Unfortunately legal requirements must dictate a compromise in certain areas on such a car. Bolting lights and mudguards onto a racing car is bound to make it look odd, but it must be done. In the case of the Ronart, these items have been added in an unobtrusive way, and look as much at home as can be. Negotiating the low cockpit side to gain entry to the car was easy, only the bulk of the essential flying jacket hampering the entry procedure. Once installed, I found the cockpit comfortable despite the lack of carpets. Arthur had set the car up for himself but the position of the pedals in relation to the fixed seat was fine for me. Freaks of nature are provided for by a range of pedal fixing points, the use of which is a task requiring spanners.

The large, near-vertical wheel was sufficiently well spaced from both the dash and the driver to be comfortable and the side cutaway left plenty of elbow-room. The dash itself was a no-frills affair, with the required information and no more. Jaguar instruments were reasonably well-placed, with minimal masking by the wheel. The seats, dash and bulkhead roll trim was nicely done, although the tunnel trim was a touch wrinkly in places. The overall effect was simple, though not spartan, and therefore comfortable.

With the controls identified, I fastened the three-point harness and pressed the starter-button, to be rewarded by heavy churning noises from up-front. Next came the sort of sound which is capable of turning an enthusiast’s spine to jelly. The bark from the short side exhaust may not have been loud but it certainly sounded right with bags of basso profundo to be heard. The gearchange on the high tunnel too had a typically Jaguar feel as it was slotted (there is no other word) into first, and Arthur and I cruised forward into the cold darkness. At this point it was necessary to pass through an area used by adairy for the daily washing of their vehicles.

The concrete apron, which had be wet, was by now a solid sheet of ice and the start of the test consisted of mostly wheelspin. With this warning in mind, I set out onto the open road. The quality of the Ronart’s ride was noticed first, the rigid chassis and quality bodywork combining to give a supportive feel on the road. This created an immediate feeling of confidence and, with a long dual-carriageway to be used, the Hill hoof headed for the bulkhead. The reward for this action was a straight-six symphony accompanied by a firm push in the back.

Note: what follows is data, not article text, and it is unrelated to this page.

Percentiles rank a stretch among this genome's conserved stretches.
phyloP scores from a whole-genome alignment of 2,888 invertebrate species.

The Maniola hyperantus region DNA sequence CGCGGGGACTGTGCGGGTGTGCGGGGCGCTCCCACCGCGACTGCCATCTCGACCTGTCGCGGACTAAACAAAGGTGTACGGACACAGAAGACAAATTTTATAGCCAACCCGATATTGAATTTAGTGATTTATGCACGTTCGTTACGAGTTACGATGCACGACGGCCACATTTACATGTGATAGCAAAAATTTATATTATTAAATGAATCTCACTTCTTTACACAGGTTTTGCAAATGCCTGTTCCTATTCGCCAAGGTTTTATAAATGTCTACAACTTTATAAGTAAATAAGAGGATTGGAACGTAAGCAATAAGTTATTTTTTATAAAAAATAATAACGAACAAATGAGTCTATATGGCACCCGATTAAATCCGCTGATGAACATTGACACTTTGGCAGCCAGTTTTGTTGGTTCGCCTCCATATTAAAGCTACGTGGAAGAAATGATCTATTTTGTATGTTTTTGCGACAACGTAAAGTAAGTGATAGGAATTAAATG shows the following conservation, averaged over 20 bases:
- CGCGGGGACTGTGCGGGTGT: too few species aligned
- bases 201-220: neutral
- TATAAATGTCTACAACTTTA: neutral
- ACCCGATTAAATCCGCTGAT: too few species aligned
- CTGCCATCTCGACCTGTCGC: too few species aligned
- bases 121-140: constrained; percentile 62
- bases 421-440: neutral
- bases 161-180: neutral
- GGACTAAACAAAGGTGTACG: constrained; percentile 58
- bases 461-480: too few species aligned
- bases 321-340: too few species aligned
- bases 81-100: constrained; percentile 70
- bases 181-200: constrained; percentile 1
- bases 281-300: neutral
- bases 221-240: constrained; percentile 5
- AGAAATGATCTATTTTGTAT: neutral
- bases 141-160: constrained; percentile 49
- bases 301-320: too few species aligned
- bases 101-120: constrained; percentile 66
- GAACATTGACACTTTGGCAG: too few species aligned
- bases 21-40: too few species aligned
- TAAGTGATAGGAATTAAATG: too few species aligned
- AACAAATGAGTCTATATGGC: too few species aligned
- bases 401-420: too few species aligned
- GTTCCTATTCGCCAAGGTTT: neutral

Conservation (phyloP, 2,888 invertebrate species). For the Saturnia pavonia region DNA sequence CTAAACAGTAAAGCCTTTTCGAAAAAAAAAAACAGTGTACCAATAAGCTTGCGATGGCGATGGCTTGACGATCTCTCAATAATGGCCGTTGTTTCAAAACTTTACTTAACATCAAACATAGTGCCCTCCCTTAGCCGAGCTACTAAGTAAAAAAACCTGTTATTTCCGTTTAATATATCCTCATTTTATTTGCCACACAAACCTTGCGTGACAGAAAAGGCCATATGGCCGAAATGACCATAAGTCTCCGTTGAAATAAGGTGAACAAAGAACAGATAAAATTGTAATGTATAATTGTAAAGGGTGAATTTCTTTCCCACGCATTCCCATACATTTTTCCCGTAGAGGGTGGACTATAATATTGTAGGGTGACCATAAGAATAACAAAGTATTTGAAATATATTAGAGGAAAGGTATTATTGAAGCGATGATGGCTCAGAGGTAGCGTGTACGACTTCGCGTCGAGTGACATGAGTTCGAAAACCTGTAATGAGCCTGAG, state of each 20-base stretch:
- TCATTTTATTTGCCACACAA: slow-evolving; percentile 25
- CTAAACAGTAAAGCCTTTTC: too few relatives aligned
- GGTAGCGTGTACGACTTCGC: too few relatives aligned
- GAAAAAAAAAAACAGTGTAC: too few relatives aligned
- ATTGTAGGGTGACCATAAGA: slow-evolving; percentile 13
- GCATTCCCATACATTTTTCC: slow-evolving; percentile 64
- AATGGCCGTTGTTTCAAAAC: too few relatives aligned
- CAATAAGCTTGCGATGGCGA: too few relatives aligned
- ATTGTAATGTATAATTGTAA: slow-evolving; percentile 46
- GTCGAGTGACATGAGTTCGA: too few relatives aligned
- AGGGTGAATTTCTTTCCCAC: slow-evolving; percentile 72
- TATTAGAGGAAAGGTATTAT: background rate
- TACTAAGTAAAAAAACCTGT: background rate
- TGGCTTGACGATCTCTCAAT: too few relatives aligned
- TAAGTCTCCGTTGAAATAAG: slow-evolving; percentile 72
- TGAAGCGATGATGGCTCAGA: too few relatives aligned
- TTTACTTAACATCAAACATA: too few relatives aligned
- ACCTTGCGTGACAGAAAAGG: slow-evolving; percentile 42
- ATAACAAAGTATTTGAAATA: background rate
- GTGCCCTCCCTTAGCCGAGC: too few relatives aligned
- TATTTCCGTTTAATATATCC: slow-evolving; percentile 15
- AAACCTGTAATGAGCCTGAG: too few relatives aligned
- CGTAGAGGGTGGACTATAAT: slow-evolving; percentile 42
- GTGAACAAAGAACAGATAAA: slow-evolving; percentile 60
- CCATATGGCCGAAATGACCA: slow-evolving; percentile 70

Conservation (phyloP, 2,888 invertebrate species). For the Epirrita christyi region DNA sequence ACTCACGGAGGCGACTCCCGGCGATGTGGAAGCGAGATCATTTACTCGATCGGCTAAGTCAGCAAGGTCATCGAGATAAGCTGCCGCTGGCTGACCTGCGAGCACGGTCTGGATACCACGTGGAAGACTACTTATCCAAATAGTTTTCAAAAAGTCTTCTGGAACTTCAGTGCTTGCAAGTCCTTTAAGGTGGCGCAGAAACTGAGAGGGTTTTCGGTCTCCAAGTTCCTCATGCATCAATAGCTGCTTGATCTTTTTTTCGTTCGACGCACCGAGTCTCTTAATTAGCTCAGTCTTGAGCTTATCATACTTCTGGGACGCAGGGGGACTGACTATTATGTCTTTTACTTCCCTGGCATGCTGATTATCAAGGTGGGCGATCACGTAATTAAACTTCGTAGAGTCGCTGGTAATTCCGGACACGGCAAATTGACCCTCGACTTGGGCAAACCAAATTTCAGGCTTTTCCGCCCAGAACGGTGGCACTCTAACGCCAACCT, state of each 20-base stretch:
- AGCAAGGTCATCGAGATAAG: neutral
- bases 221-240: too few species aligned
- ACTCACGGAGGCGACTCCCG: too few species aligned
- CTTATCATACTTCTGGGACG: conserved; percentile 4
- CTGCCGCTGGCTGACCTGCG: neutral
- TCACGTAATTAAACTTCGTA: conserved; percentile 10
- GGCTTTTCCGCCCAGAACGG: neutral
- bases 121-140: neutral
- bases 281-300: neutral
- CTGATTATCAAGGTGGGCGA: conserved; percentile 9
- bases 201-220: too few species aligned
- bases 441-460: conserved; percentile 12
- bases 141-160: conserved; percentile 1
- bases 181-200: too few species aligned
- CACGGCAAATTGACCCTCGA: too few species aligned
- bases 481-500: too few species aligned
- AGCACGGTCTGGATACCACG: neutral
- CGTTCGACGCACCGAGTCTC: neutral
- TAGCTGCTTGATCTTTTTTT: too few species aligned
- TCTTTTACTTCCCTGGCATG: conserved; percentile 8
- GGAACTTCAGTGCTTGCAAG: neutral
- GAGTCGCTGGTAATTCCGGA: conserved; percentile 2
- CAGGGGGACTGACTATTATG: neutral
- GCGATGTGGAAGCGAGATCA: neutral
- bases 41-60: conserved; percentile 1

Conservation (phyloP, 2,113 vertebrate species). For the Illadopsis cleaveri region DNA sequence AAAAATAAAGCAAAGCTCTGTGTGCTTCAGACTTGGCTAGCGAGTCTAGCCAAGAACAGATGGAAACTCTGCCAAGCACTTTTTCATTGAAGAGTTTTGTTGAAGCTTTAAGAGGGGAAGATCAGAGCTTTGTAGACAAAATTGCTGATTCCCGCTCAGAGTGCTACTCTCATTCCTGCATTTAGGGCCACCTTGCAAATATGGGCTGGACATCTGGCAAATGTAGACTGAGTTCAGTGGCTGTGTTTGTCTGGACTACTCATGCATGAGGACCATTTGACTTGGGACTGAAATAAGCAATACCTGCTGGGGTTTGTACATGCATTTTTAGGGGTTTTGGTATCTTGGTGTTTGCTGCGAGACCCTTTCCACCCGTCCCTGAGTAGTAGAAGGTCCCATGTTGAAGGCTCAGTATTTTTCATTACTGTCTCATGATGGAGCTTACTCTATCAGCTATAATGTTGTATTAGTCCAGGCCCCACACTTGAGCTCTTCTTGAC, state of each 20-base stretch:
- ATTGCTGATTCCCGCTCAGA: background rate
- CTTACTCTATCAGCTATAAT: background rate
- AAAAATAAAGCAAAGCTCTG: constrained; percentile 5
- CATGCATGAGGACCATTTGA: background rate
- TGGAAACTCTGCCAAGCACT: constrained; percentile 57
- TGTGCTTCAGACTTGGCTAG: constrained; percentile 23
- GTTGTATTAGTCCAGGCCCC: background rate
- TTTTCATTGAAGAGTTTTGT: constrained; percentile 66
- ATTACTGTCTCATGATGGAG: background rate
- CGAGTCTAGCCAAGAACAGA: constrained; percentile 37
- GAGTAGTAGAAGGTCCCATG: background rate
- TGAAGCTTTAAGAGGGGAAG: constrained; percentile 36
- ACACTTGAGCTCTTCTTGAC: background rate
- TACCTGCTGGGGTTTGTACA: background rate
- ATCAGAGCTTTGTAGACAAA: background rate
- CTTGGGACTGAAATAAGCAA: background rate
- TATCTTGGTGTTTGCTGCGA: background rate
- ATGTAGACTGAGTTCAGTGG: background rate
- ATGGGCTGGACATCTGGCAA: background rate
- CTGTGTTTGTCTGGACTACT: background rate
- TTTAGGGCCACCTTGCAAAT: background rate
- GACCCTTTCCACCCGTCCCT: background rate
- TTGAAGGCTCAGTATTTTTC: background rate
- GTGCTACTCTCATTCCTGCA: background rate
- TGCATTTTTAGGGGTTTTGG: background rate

The demonstrator was fitted with a 3.07 differential, giving a theoretical top speed of 180 mph! This tallness of gearing made its presence felt by reducing the acceleration from shattering to merely lusty. The 4.2 engine, breathing through triple 45 DCOE Webers on a Lynx manifold, was nevertheless fully capable of delivering the goods on demand and using the overdrive made top gear cruising a very relaxed procedure.

The numerous roundabouts in the area gave me the opportunity to explore the handling. The rearward siting of the engine gave the car a strictly neutral balance which, allied with the pin-sharp responses, made the Ronart more agile than might have been expected. In fact, given better conditions, I would say that flinging a Ronart through the bends would constitute one of life’s little pleasures. The controls offered a pleasing firmness, yet were light enough, I would image, for the ladies, given suitable modifications to the low seating position.